Perceiving a presidency in black (and white): Four years later

Published

Journal Article

© 2013 The Society for the Psychological Study of Social Issues. When Barack Obama became the "first Black President" of the United States in 2008, researchers examined how his election impacted Americans' views of racial progress. When he was reelected in 2012, the minority status of the president had become less novel. In the present study, we investigated whether perceptions concerning racial progress varied: (1) before and after President Obama's reelection; (2) by whether President Obama was labeled as biracial or Black; and (3) among White and Black individuals. We replicated past findings to demonstrate that after Obama's reelection, White participants reported that our country had made racial progress and decreased their support for equality programs (e.g., affirmative action). Our results also revealed that labeling President Obama as either biracial or Black did not affect views of racial progress. Additionally, Black participants categorized President Obama as Black more than White participants, while White participants categorized President Obama as White more than Black participants. We discuss these results in terms of the impacts of racial beliefs that stem from exposure to a minority leader.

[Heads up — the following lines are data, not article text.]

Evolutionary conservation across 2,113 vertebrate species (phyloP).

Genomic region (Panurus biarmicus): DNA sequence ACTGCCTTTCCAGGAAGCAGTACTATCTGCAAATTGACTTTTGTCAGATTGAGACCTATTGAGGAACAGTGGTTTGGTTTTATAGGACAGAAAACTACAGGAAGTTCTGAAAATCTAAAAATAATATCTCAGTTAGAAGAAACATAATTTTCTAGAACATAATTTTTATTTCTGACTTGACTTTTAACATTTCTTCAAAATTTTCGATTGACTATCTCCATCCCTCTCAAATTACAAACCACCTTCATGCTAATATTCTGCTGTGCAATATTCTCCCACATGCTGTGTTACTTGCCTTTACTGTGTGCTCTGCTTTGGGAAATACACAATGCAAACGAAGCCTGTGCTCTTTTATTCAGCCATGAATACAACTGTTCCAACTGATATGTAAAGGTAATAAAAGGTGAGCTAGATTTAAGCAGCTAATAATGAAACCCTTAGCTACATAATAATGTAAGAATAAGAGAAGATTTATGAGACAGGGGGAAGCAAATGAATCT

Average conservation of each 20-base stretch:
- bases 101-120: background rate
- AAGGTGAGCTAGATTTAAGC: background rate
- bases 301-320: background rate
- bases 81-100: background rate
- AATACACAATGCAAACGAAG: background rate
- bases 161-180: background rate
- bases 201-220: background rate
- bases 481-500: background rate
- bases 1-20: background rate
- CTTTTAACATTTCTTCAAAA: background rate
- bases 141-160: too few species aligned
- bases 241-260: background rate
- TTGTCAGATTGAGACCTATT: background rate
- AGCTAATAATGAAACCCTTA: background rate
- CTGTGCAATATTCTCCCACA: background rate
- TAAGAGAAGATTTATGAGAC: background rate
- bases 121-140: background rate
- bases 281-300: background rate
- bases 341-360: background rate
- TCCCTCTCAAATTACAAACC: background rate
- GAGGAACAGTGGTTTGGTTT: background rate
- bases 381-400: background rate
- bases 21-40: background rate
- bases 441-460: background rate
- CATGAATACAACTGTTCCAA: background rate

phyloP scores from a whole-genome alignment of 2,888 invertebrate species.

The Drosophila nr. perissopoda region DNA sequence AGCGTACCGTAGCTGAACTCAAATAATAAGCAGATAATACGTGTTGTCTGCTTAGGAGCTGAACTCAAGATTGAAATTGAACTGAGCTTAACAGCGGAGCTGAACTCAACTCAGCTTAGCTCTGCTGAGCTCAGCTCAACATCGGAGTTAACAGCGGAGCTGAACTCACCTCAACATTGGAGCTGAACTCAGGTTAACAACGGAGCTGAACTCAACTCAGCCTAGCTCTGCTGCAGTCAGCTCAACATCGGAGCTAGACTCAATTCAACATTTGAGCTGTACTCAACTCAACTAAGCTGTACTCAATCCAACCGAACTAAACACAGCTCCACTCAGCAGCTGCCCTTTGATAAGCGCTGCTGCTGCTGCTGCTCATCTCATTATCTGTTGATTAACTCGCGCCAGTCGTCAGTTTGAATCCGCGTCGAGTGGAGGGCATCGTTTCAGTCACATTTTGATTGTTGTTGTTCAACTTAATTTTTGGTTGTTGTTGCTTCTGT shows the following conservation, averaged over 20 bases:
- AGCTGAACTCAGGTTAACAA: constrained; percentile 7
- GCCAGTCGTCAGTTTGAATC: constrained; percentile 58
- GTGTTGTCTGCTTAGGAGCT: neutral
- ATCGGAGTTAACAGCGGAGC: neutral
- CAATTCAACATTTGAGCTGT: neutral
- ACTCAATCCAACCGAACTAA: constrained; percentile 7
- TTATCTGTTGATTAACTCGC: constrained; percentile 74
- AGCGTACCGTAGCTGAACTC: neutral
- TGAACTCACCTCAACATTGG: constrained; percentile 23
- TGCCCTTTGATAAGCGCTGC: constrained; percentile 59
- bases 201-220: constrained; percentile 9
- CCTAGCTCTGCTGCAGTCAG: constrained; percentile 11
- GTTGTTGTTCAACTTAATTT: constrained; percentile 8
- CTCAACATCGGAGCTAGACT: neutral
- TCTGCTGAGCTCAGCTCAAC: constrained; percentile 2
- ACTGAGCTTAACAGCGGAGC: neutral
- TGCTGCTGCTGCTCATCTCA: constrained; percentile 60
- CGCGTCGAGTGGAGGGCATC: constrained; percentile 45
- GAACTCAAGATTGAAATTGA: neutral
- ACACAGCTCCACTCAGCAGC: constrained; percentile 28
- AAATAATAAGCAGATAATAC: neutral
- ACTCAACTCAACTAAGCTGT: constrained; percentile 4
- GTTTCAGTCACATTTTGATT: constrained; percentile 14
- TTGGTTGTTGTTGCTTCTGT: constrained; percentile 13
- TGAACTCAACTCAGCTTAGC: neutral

Full Text

Duke Authors

Cited Authors

  • Gaither, SE; Wilton, LS; Young, DM

Published Date

  • January 1, 2014

Published In

Volume / Issue

  • 14 / 1

Start / End Page

  • 7 - 21

Electronic International Standard Serial Number (EISSN)

  • 1530-2415

International Standard Serial Number (ISSN)

  • 1529-7489

Digital Object Identifier (DOI)

  • 10.1111/asap.12018

Citation Source

  • Scopus